There is a clear logic of focusing marketing effort through the prism of a single powerful message with a consistent style and tone of voice. However, our experience is that many clients still work with a wide roster of agencies, across a number of different disciplines. Granted, larger clients with multi-million-pound budgets can afford this approach, and it can help ensure optimal resource is allocated to that client.

But for medium to smaller-sized businesses is this really the best approach? We see many such clients missing the opportunities of true integration, simply because their agencies fail to integrate and the message quickly becomes fragmented. Inconsistencies creep in and tactical initiatives are lost.

On the other hand, we have achieved some of our greatest successes when clients have trusted us to work across all their marketing channels. Not only have we produced stunning business and sales results, we find the quality of the relationship is better, and our ability to problem solve and deliver innovative solutions improves exponentially. The team really takes ownership.

Many of our award-winning campaigns have come as result of this one-stop marketing shop approach. Clients such as Len’s Self Storage, Historic Scotland, Children’s Hearings Scotland, and Loch Ness by Jacobite are some examples where the approach has paid dividends.

With these clients the strategy, insight, data analysis, messaging, brand design, digital thinking, website, creative idea, advertising, field marketing, email marketing and automation, direct marketing, promotion, online content, social media, PPC, campaign evaluation (‘pauses for breath’), and continuous improvement all blend seamlessly into a single point of focus – what’s best for the client’s business? All the required expertise can be quickly gathered together under one roof. 99% of the time, this beats a fragmented agency approach.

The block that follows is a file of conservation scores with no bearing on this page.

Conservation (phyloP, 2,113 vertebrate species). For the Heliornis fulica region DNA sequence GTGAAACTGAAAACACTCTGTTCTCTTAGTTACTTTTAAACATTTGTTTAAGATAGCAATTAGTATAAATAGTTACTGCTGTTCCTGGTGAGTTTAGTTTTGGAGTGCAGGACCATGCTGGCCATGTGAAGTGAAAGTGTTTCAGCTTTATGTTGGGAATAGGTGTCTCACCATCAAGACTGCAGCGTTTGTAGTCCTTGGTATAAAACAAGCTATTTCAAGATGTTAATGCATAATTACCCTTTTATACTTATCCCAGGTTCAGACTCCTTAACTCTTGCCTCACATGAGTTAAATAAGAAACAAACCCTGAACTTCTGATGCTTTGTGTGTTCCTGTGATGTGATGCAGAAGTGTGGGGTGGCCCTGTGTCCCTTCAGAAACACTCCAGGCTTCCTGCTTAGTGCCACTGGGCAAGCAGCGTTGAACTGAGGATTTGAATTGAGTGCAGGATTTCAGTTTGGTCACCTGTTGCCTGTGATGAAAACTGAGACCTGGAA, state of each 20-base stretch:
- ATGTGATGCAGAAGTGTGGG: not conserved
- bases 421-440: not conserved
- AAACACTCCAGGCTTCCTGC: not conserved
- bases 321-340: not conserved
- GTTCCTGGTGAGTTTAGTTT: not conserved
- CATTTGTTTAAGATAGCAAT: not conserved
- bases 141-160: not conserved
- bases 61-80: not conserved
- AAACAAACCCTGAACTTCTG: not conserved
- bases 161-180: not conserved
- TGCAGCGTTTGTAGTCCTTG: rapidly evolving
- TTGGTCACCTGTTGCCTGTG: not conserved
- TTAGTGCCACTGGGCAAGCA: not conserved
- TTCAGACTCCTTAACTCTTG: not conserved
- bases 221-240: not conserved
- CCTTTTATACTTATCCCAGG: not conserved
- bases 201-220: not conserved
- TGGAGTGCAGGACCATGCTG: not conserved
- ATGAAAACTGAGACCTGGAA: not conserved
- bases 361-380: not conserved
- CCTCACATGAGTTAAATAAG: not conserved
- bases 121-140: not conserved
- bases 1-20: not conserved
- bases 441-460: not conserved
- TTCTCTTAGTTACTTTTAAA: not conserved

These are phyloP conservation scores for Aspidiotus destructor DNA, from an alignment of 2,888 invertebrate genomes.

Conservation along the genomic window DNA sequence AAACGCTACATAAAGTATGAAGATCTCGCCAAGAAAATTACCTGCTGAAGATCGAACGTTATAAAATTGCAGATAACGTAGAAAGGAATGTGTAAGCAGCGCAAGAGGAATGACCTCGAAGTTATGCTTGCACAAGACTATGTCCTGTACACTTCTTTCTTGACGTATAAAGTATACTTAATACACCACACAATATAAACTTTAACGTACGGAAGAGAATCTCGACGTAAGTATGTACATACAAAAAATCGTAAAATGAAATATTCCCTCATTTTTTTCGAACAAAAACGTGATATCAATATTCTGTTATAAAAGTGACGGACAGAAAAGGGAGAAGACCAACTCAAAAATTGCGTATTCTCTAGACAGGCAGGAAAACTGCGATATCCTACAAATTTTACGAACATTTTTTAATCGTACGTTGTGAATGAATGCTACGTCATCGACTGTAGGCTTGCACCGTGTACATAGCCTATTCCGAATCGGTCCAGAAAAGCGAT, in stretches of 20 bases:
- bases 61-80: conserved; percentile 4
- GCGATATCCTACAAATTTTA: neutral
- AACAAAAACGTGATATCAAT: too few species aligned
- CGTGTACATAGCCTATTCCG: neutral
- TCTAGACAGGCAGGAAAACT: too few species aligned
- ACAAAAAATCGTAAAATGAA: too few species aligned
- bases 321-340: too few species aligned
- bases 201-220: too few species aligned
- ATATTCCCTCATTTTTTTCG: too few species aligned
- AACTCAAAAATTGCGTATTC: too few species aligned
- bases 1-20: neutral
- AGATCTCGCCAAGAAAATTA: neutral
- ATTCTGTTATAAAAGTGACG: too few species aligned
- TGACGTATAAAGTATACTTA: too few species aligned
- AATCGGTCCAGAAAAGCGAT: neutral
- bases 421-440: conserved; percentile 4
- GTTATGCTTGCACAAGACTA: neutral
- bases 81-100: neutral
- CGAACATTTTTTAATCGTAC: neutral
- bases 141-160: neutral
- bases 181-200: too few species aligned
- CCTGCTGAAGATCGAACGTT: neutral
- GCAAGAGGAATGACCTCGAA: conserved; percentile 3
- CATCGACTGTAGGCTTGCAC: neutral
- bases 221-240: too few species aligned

Do you have all your marketing tools aligned so that your brand speaks with one voice?

There may be other advantages, such as saving time and cost efficiencies – but these are not the core reason for advocating the integrated agency approach. Marketing investment has to deliver results, and this always should be the goal.


The secrets of integration’s success are not complex. Much is down to human nature. Empowering an agency by giving it the whole problem, and asking it to come up with the whole solution, is the best way to really get the agency juices flowing. Agencies are at their best when they are allowed to take ownership of the challenges and strongly identify with the client and their business.

As Bill Bernbach, one of the original Mad Men, said: ”Our job is to sell our clients’ merchandise … not ourselves. Our job is to kill the cleverness that makes us shine instead of the product. Our job is to simplify, to tear away the unrelated, to pluck out the weeds that are smothering the product message.”

I’ll leave the last word to one of our clients.

At Len’s Self Storage we’ve seen a dramatic difference working with The Union. There are clear business benefits to asking a single agency to pick up all strands of the marketing, from web to online marketing and offline advertising. It also makes life so much more efficient to be able to work with a single supplier to execute our marketing needs. Since working with The Union not only have we seen strong growth in our business, but also we have a real sense that our marketing is being driven by clear strategic insights. The integrated agency route has a lot to be said for it.” Alistair Lothian, Director, Len Lothian Ltd.

(Our work for Len’s Self Storage won the Marketing Society Silver Star (Retail) and the Chairman’s SME Gold Star at the 2016 Star Awards, and Bronze Star (Retail) at the 2017 awards.)

The Union, through its group of specialist companies, Union, Union Direct, Union Digital, Union Connect and Union Data, offers clients fully integrated marketing communications from its offices in Edinburgh and Leeds.